“Old Dogwood Tree” (Cornus florida) photo by Scott Robinson https://www.flickr.com/photos/clearlyambiguous/140049010/

Serendipity and Synchronicity

As is often true when you endeavor to shake things up a bit, you may discover, through serendipity and synchronicity, that your small act is, perhaps, a part of a larger play by the universe:

  • The week of July 22nd, I began this post, blogging from Durham, North Carolina, more specifically from the Nicholas School of the Environment at Duke University, where my eldest daughter is Director of the Rachel Carson Scholars program.
  • A dear friend and wonderful writer, Harah Frost, posted a piece on July 21st apparently written en plein air, “Summer This Time” on her Harah Frost blog.
  • The blog connected to my Goddard College program (Master of Fine Arts in Creative Writing, ’96), “The Writer in the World,” featured a posting by Sherri Smith on July 23rd: “Activism for Introverts“.
Royal Oak’s Tenhave Woods, by Corey Seeman https://www.flickr.com/photos/cseeman/44653378402

A Second for a Serviceberry

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On June 28th (I know, I know, over a month ago now; this summer has proven to be as fast and furious as the rest of the last year ), I received an e-mail from my brother Gregg of Sudbury, MA. I was thrilled to learn he’d been following my blog! (We see each other once a year, tops.) And delighted that he had considered and contributed a suggestion for my tree-to-be-planted:

I recommend Serviceberry, a small understory tree (shrub) of the Rosaceae family, with some species native to Michigan (native species always preferred). Needs moist but well drained acidic soil. Does not like 
clay, alkaline, sandy, or salty soil. Medium growth rate, one or two 
feet per year. A “two-generation” tree unlikely to live much past fifty. 
Blooms early spring, great for bees offering early season foraging! 
Berries feed birds and squirrels, and berries make good jam or pie. Deer 
resistant. Full sun to partial shade, berry production commensurate with sun. If planted over parking area dropped berries may be a concern if birds, squirrels, and humans do not harvest. Can be pruned as single-stem tree or multiple-stem large shrub, somewhat dependent on species. 
Beautiful fall color! Plant out front in sunniest spot for easiest bird 
and squirrel access? But not too close to roadway.

A Serviceberry in bloom

Another name for Shadbush

Those others of you who have been following this decision-making blog may recall that Bronwen Gates, who, like my brother, is also familiar with my well-canopied yard, recommended two understory trees: the Flowering Dogwood (Cornus florida) or the Shadbush, which turns out is another name for a Serviceberry, writing:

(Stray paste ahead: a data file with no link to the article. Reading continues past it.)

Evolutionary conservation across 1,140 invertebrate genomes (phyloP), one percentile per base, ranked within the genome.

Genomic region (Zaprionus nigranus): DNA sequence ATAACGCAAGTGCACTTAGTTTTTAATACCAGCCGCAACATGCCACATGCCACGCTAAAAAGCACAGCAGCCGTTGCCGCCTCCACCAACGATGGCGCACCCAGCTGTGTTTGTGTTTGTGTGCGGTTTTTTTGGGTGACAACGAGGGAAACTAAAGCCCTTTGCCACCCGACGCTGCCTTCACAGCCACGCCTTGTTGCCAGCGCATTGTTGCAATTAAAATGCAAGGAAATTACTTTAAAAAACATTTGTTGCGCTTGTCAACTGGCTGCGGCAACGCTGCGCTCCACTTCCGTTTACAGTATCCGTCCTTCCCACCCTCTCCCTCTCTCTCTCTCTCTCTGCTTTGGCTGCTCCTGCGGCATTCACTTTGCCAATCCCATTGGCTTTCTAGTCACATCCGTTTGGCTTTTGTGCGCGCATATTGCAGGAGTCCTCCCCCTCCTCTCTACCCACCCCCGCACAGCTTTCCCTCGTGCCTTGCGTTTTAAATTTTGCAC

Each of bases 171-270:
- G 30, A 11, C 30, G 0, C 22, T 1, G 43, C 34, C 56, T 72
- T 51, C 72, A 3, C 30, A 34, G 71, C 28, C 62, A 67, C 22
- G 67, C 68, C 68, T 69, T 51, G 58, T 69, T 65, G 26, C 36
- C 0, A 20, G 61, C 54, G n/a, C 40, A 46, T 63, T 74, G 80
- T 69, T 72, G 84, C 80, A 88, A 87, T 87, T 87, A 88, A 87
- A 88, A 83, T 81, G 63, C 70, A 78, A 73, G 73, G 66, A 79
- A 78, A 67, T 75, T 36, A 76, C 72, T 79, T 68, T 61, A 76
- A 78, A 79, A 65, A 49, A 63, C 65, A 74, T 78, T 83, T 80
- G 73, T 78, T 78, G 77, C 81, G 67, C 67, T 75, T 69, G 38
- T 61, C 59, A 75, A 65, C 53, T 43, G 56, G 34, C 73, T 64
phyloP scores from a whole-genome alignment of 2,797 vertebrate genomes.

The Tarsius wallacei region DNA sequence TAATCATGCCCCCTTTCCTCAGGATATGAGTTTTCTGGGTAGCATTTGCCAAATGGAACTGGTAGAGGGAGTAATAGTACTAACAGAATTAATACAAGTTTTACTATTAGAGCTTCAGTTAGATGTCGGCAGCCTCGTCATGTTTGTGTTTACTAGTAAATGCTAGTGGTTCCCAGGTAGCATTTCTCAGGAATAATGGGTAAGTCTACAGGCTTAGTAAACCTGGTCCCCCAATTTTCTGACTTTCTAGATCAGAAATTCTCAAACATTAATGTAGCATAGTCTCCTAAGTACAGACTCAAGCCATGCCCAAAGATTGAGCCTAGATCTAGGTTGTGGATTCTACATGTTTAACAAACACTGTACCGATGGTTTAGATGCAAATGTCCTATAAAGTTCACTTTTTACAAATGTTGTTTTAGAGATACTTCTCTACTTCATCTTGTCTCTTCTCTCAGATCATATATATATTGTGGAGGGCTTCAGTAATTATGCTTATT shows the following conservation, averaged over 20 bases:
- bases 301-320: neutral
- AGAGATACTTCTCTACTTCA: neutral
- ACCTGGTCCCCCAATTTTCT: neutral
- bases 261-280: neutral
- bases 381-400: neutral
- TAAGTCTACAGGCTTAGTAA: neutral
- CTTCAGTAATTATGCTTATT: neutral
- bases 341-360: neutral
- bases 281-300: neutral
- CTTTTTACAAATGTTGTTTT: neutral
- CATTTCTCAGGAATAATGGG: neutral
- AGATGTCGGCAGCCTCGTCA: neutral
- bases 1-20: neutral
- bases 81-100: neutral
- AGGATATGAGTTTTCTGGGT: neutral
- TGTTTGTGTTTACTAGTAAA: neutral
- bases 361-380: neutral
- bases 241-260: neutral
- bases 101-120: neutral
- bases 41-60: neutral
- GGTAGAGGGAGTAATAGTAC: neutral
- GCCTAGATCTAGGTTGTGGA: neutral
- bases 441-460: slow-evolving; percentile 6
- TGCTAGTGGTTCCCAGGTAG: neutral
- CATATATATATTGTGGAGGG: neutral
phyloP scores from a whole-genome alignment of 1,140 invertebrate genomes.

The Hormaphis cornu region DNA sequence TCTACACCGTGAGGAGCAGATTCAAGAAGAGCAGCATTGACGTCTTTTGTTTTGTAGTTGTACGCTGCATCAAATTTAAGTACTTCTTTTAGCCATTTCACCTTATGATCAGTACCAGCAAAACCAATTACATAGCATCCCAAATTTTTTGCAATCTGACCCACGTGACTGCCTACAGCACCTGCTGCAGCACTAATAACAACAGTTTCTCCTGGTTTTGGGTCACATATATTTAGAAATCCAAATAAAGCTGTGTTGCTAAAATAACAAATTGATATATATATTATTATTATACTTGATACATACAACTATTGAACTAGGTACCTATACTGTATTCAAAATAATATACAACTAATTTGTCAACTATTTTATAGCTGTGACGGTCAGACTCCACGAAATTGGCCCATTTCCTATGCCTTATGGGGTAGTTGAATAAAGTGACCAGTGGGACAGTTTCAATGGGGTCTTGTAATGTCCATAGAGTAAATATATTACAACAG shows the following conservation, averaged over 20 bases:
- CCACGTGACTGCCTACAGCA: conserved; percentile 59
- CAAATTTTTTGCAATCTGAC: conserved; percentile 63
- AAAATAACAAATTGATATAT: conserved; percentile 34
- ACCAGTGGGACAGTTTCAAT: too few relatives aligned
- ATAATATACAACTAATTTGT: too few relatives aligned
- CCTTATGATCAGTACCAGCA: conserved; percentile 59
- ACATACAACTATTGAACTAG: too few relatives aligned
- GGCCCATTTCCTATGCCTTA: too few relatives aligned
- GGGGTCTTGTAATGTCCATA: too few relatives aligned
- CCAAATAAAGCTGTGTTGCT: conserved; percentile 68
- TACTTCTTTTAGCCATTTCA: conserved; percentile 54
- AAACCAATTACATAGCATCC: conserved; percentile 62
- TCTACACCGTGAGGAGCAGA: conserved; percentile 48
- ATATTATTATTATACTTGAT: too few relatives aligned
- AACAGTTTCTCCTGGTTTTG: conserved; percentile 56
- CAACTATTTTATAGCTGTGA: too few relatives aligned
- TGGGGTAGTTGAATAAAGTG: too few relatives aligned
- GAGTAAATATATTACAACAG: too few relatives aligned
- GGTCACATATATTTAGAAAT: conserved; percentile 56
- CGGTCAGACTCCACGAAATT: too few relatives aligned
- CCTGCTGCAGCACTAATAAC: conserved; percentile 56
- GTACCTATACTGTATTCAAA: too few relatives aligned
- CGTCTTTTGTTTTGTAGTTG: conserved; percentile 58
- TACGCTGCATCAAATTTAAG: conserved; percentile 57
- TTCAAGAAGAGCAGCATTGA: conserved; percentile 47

What about some of the wonderful native understory trees like Shadbush (Amelanchier), so welcome as the earliest of all the rose family trees in bloom and with “delish” fruits in June . . .

Deliberations recommence . . .

I am tempted to switch my choice (yet again!) just in gratitude for my brother reaching out and in thanksgiving for a successful resolution to a sudden and serious health challenge he faced in June–and I do love how many names the Serviceberry/Shadbush is known by. Wikipedia has a lovely list:

Amelanchier is also known as: shadbushshadwood or shadblowserviceberry or sarvisberry, or just sarvisjuneberrysaskatoonsugarplum or wild-plum, and chuckley pear . . .

. . . And dreams win

But, I realize as I type these considerings, that since the last day of April, I’ve been dreaming of a white flowering dogwood framed by our new bedroom French doors and becoming an understory tree to my American beech ally, which straddles our backyard property line. In fact, I’ve already had Filipe, the brick mason from A-D Masonry, and Tim Lekander, the concrete guy from LMT Contracting, back for estimates on adding another brick skirt, this one across the back of the carport, to provide a striking backdrop for the dogwood.

The Final Plan

Mike Wasserman from Old Village Landscaper in Plymouth, MI, and his great crew just completed two and a half days of spectacular landscaping Monday, restoring the aftermath of the construction in our side and back yards. Not only does it look better than it has in the 13 years we’ve lived here, it looks better than I have imagined it could!

Mike took a look at my proposed planting site and approved of it, suggesting we make a semi-circle bed for the dogwood coming out from the brick-skirting-to-be. He’ll be picking out a flowering dogwood for me and planting it come spring, the best time to plant the species. He liked the idea of planting it on the next Arbor Day: April 24, 2020. Me, too. Stay tuned!

Happy Birthday, Bro!

But, before I sign off and before the stroke of midnight, let me take this opportunity to wish my dear brother, Gregg Kevin Dunphy, a very happy 60th birthday today!